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Revista Panamericana de Salud Pública

On-line version ISSN 1680-5348Print version ISSN 1020-4989


ZHANG, Xuanping et al. Access to health care and undiagnosed diabetes along the United States-Mexico border. Rev Panam Salud Publica [online]. 2010, vol.28, n.3, pp.182-189. ISSN 1680-5348.

OBJETIVE: To examine the relationship between access to health care and undiagnosed diabetes among the high-risk, vulnerable population in the border region between the United States of America and Mexico. METHODS: Using survey and fasting plasma glucose data from Phase I of the U.S.-Mexico Border Diabetes Prevention and Control Project (February 2001 to October 2002), this epidemiological study identified 178 adults 18-64 years old with undiagnosed diabetes, 326 with diagnosed diabetes, and 2 966 without diabetes. Access to health care among that sample (n = 3 470), was assessed by type of health insurance coverage (including "none"), number of health care visits over the past year, routine pattern of health care utilization, and country of residence. RESULTS: People with diabetes who had no insurance and no place to go for routine health care were more likely to be undiagnosed than those with insurance and a place for routine health care (odds ratio [OR] 2.6, 95% confidence interval [CI] 1.0-6.6, and OR 4.5, 95% CI 1.4-14.1, respectively). When stratified by country, the survey data showed that on the U.S. side of the border there were more people with undiagnosed diabetes if they were 1) uninsured versus the insured (28.9%, 95% CI 11.5%-46.3%, versus 9.1%, 95% CI 1.5%-16.7%, respectively) and if they 2) had made no visits or 1-3 visits to a health care facility in the past year versus had made > 4 visits (40.8%, 95% CI 19.6%-62.0%, and 23.4%, 95% CI 9.9%-36.9%, respectively, versus 2.4%, 95% CI -0.9%-5.7%) (all, P < 0.05). No similar pattern was found in Mexico. CONCLUSIONS: Limited access to health care-especially not having health insurance and/or not having a place to receive routine health services-was significantly associated with undiagnosed diabetes in the U.S.-Mexico border region.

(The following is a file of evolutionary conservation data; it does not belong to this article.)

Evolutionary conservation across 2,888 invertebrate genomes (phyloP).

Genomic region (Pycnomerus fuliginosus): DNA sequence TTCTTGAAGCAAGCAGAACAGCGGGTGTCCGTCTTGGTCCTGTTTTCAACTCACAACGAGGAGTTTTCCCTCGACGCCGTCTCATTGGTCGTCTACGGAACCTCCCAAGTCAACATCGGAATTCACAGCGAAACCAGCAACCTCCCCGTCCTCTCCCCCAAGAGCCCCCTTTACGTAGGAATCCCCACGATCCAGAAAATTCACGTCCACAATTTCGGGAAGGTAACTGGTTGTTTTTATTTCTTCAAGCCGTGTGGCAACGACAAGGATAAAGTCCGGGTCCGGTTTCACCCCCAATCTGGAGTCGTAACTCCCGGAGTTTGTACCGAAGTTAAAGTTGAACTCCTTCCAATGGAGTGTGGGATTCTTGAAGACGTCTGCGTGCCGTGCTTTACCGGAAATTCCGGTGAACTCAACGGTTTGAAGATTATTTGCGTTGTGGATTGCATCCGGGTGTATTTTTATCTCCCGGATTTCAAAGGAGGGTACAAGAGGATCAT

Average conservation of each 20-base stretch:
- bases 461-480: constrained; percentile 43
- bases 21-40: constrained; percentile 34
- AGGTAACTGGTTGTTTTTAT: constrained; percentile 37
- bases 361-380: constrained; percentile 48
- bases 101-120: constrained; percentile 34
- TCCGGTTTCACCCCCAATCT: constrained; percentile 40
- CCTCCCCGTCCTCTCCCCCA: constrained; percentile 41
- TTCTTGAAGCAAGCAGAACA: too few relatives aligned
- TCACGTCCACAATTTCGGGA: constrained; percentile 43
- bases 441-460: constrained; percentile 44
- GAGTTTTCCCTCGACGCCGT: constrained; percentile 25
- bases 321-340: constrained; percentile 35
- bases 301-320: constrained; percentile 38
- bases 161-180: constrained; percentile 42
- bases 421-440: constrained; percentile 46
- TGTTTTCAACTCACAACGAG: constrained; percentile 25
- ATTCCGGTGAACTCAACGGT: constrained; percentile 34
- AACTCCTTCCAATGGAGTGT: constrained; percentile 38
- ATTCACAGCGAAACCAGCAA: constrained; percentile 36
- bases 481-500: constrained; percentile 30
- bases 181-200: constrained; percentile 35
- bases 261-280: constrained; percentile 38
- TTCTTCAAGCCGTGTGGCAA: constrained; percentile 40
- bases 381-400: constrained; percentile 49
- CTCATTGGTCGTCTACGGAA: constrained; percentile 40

Keywords : Diabetes mellitus, type 2; diagnosis; health services accessibility; border health; United States; Mexico.

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